What Motivates Us?
Earlier this year the staff of Our Lady of the Assumption School decided to do a book study of Daniel Pink’s Drive. Last week I was thrilled to see the dedication of our staff as we met on a Wednesday evening for our book study.
Drive is not a book about education, but a book about what motivates people. I cannot give Drive proper justice in giving it a summary in two sentences, but here I go. Drive indicates we have outgrown the traditional “carrot or stick” motivation of the past; in fact the “carrot or stick” motivation strategy is a hindrance. Instead, motivation can be achieved by autonomy, mastery, and purpose. Please check out this RSA youtube video for a much better summary of Drive.
During our book study we tried to apply the concepts to our small elementary school. We had a healthy discussion about “carrots,” not really ever talking about “sticks.” That in itself is a big change. When I was in elementary school I am sure the teachers talked about “sticks” and not “carrots.” Although as a staff we recognized Drive was only indicating “carrots or sticks” do not work for tasks needing cognitive processes, we still see students liking “carrots.” In many ways this motivator is still effective in an elementary school.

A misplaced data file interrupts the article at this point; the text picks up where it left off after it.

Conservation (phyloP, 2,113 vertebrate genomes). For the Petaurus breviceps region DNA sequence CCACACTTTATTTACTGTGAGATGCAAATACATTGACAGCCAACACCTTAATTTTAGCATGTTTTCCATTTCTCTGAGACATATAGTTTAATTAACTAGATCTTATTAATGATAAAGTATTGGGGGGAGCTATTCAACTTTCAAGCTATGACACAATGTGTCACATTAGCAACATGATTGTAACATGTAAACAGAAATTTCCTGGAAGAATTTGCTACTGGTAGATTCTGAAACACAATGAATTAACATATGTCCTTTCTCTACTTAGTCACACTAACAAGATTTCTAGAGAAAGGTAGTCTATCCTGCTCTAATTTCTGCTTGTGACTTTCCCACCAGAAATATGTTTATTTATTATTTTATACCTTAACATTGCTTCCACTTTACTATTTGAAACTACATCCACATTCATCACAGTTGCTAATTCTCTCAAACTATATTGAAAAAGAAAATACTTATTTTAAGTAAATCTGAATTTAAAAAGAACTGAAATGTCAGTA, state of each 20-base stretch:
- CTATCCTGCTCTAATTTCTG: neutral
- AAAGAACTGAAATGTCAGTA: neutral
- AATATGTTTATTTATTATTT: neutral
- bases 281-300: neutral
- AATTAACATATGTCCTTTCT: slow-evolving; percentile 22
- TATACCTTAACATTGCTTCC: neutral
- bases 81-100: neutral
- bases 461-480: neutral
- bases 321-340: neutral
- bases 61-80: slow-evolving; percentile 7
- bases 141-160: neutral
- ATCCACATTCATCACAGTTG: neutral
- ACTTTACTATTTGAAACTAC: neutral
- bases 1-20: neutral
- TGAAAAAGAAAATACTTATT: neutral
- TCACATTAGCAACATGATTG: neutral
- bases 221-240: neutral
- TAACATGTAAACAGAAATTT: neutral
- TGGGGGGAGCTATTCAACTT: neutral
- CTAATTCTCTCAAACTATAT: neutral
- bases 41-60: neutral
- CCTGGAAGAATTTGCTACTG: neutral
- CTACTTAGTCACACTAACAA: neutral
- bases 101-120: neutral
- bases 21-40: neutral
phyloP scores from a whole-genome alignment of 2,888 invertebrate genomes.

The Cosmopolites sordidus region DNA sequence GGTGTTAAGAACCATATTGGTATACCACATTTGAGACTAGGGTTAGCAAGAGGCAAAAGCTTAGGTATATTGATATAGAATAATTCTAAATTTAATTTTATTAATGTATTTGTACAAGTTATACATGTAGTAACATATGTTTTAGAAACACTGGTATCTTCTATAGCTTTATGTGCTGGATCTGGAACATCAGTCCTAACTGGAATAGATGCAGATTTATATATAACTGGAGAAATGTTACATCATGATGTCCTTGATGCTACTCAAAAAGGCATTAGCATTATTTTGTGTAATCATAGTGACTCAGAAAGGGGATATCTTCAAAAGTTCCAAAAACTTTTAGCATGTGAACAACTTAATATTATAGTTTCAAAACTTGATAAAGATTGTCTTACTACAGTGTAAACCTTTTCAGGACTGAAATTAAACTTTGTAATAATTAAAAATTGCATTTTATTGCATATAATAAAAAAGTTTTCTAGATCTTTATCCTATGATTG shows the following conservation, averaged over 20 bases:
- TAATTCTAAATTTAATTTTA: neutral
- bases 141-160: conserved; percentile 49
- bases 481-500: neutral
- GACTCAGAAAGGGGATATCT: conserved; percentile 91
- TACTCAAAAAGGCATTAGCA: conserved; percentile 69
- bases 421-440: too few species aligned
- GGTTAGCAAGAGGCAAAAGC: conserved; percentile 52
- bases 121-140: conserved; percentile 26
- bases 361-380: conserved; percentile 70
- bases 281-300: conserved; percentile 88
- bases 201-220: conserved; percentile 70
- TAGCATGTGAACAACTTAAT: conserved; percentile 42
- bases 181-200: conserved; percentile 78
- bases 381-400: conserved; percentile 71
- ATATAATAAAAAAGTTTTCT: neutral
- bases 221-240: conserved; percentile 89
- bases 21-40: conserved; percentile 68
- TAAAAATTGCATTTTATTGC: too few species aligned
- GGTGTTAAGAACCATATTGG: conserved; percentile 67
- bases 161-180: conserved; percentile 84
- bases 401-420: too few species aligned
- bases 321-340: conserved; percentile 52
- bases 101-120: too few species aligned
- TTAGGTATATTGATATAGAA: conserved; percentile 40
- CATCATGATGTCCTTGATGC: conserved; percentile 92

The bulk of our discussion was on autonomy, mastery, and purpose. I think we all agreed that autonomy will assist in motivating people, but we had a rich discussion about the degree and level of autonomy. As education changes, transforms, and/or reforms the opportunities for us are to find ways for both students and teachers to exhibit autonomy. Our discussion about mastery was much less detailed. Although most of us agreed with the concept, we did not see this as a major drive in motivating the elementary student. Many elementary students simply want to please their teacher or their parent, not master a skill. Our best discussion was about purpose. It was easy for us as a staff of a Catholic School is see our purpose. We did not have to look farther than our mission statement: To enrich each mind, body, and spirit in a Christ centered environment. What was hard for us was to see the purpose for our students. We did talk about relevancy of our educational activities and the need to build community, but what exactly is the purpose for our students? Is their purpose to become informed citizens, develop the many different skills they will need for the workforce, to become lifelong learners, to become members of our community, or to simply love & help one another? Our biggest opportunity is to help our students discover their purpose. Once this is done, we need to motivate our students and help them achieve their purpose. Although autonomy, mastery, and purpose may not be the only ways to motivate, they are definitely a great place to start. But first, let us tackle the purpose.